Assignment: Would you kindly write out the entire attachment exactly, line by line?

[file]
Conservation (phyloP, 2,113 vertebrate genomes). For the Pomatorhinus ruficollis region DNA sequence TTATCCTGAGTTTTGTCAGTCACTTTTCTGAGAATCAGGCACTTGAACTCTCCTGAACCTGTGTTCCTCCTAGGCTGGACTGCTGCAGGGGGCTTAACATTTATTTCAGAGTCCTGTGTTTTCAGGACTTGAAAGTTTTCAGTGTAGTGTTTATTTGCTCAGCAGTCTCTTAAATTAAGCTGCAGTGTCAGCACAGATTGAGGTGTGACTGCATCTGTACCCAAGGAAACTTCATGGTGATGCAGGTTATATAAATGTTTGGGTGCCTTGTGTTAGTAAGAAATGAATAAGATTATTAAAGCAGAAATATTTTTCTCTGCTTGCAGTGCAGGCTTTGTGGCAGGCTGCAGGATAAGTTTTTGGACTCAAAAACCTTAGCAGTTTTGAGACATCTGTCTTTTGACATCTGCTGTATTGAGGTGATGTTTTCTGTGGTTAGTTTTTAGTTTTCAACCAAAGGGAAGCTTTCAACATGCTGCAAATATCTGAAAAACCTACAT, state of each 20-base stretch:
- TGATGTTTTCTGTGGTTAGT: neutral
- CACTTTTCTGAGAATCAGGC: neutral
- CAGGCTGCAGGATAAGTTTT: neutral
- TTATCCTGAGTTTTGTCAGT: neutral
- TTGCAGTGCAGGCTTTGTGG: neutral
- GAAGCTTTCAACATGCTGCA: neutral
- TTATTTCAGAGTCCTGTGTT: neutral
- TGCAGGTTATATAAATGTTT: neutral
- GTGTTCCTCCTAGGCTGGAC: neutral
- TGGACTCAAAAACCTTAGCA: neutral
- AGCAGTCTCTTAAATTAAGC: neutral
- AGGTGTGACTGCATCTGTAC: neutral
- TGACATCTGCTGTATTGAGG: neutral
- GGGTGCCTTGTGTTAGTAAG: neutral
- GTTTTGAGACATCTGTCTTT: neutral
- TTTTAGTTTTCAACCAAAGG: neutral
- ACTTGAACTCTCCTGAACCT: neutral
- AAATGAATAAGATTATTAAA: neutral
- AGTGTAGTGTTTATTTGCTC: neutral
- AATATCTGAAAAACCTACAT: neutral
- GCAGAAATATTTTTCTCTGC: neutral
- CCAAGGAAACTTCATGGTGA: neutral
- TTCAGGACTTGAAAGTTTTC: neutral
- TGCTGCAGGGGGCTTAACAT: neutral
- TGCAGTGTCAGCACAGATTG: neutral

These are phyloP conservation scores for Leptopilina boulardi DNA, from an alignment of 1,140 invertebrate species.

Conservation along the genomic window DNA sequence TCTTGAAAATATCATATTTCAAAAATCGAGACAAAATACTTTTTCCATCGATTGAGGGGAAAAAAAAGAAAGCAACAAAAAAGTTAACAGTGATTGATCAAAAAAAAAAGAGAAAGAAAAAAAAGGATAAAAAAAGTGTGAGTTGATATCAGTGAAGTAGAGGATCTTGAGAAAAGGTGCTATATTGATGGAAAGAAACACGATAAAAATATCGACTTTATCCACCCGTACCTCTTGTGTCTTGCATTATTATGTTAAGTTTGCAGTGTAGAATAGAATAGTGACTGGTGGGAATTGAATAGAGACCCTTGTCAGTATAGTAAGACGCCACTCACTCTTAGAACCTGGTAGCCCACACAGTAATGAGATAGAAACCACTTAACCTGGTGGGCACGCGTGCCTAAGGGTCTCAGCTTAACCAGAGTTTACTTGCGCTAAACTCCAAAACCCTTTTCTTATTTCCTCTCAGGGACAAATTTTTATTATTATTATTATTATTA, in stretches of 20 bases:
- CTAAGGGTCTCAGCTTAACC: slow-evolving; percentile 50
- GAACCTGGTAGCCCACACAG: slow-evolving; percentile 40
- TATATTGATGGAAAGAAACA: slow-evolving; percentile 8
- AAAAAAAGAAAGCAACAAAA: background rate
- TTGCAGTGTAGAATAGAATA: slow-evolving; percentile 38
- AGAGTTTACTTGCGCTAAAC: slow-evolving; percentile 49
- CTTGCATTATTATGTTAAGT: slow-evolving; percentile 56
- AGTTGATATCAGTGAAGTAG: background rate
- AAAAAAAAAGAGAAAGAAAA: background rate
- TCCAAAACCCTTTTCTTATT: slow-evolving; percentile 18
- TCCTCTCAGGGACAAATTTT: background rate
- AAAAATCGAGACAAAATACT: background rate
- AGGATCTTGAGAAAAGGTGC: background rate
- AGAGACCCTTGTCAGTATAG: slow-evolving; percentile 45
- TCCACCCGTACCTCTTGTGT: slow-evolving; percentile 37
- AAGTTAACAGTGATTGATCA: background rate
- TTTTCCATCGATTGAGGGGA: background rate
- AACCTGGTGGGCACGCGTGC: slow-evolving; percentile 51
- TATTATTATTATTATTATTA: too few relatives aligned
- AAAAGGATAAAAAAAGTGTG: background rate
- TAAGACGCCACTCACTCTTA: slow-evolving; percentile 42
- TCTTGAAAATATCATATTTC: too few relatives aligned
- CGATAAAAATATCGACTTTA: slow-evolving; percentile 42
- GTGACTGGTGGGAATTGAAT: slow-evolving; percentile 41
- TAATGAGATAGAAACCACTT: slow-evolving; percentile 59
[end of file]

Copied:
Conservation (phyloP, 2,113 vertebrate genomes). For the Pomatorhinus ruficollis region DNA sequence TTATCCTGAGTTTTGTCAGTCACTTTTCTGAGAATCAGGCACTTGAACTCTCCTGAACCTGTGTTCCTCCTAGGCTGGACTGCTGCAGGGGGCTTAACATTTATTTCAGAGTCCTGTGTTTTCAGGACTTGAAAGTTTTCAGTGTAGTGTTTATTTGCTCAGCAGTCTCTTAAATTAAGCTGCAGTGTCAGCACAGATTGAGGTGTGACTGCATCTGTACCCAAGGAAACTTCATGGTGATGCAGGTTATATAAATGTTTGGGTGCCTTGTGTTAGTAAGAAATGAATAAGATTATTAAAGCAGAAATATTTTTCTCTGCTTGCAGTGCAGGCTTTGTGGCAGGCTGCAGGATAAGTTTTTGGACTCAAAAACCTTAGCAGTTTTGAGACATCTGTCTTTTGACATCTGCTGTATTGAGGTGATGTTTTCTGTGGTTAGTTTTTAGTTTTCAACCAAAGGGAAGCTTTCAACATGCTGCAAATATCTGAAAAACCTACAT, state of each 20-base stretch:
- TGATGTTTTCTGTGGTTAGT: neutral
- CACTTTTCTGAGAATCAGGC: neutral
- CAGGCTGCAGGATAAGTTTT: neutral
- TTATCCTGAGTTTTGTCAGT: neutral
- TTGCAGTGCAGGCTTTGTGG: neutral
- GAAGCTTTCAACATGCTGCA: neutral
- TTATTTCAGAGTCCTGTGTT: neutral
- TGCAGGTTATATAAATGTTT: neutral
- GTGTTCCTCCTAGGCTGGAC: neutral
- TGGACTCAAAAACCTTAGCA: neutral
- AGCAGTCTCTTAAATTAAGC: neutral
- AGGTGTGACTGCATCTGTAC: neutral
- TGACATCTGCTGTATTGAGG: neutral
- GGGTGCCTTGTGTTAGTAAG: neutral
- GTTTTGAGACATCTGTCTTT: neutral
- TTTTAGTTTTCAACCAAAGG: neutral
- ACTTGAACTCTCCTGAACCT: neutral
- AAATGAATAAGATTATTAAA: neutral
- AGTGTAGTGTTTATTTGCTC: neutral
- AATATCTGAAAAACCTACAT: neutral
- GCAGAAATATTTTTCTCTGC: neutral
- CCAAGGAAACTTCATGGTGA: neutral
- TTCAGGACTTGAAAGTTTTC: neutral
- TGCTGCAGGGGGCTTAACAT: neutral
- TGCAGTGTCAGCACAGATTG: neutral

These are phyloP conservation scores for Leptopilina boulardi DNA, from an alignment of 1,140 invertebrate species.

Conservation along the genomic window DNA sequence TCTTGAAAATATCATATTTCAAAAATCGAGACAAAATACTTTTTCCATCGATTGAGGGGAAAAAAAAGAAAGCAACAAAAAAGTTAACAGTGATTGATCAAAAAAAAAAGAGAAAGAAAAAAAAGGATAAAAAAAGTGTGAGTTGATATCAGTGAAGTAGAGGATCTTGAGAAAAGGTGCTATATTGATGGAAAGAAACACGATAAAAATATCGACTTTATCCACCCGTACCTCTTGTGTCTTGCATTATTATGTTAAGTTTGCAGTGTAGAATAGAATAGTGACTGGTGGGAATTGAATAGAGACCCTTGTCAGTATAGTAAGACGCCACTCACTCTTAGAACCTGGTAGCCCACACAGTAATGAGATAGAAACCACTTAACCTGGTGGGCACGCGTGCCTAAGGGTCTCAGCTTAACCAGAGTTTACTTGCGCTAAACTCCAAAACCCTTTTCTTATTTCCTCTCAGGGACAAATTTTTATTATTATTATTATTATTA, in stretches of 20 bases:
- CTAAGGGTCTCAGCTTAACC: slow-evolving; percentile 50
- GAACCTGGTAGCCCACACAG: slow-evolving; percentile 40
- TATATTGATGGAAAGAAACA: slow-evolving; percentile 8
- AAAAAAAGAAAGCAACAAAA: background rate
- TTGCAGTGTAGAATAGAATA: slow-evolving; percentile 38
- AGAGTTTACTTGCGCTAAAC: slow-evolving; percentile 49
- CTTGCATTATTATGTTAAGT: slow-evolving; percentile 56
- AGTTGATATCAGTGAAGTAG: background rate
- AAAAAAAAAGAGAAAGAAAA: background rate
- TCCAAAACCCTTTTCTTATT: slow-evolving; percentile 18
- TCCTCTCAGGGACAAATTTT: background rate
- AAAAATCGAGACAAAATACT: background rate
- AGGATCTTGAGAAAAGGTGC: background rate
- AGAGACCCTTGTCAGTATAG: slow-evolving; percentile 45
- TCCACCCGTACCTCTTGTGT: slow-evolving; percentile 37
- AAGTTAACAGTGATTGATCA: background rate
- TTTTCCATCGATTGAGGGGA: background rate
- AACCTGGTGGGCACGCGTGC: slow-evolving; percentile 51
- TATTATTATTATTATTATTA: too few relatives aligned
- AAAAGGATAAAAAAAGTGTG: background rate
- TAAGACGCCACTCACTCTTA: slow-evolving; percentile 42
- TCTTGAAAATATCATATTTC: too few relatives aligned
- CGATAAAAATATCGACTTTA: slow-evolving; percentile 42
- GTGACTGGTGGGAATTGAAT: slow-evolving; percentile 41
- TAATGAGATAGAAACCACTT: slow-evolving; percentile 59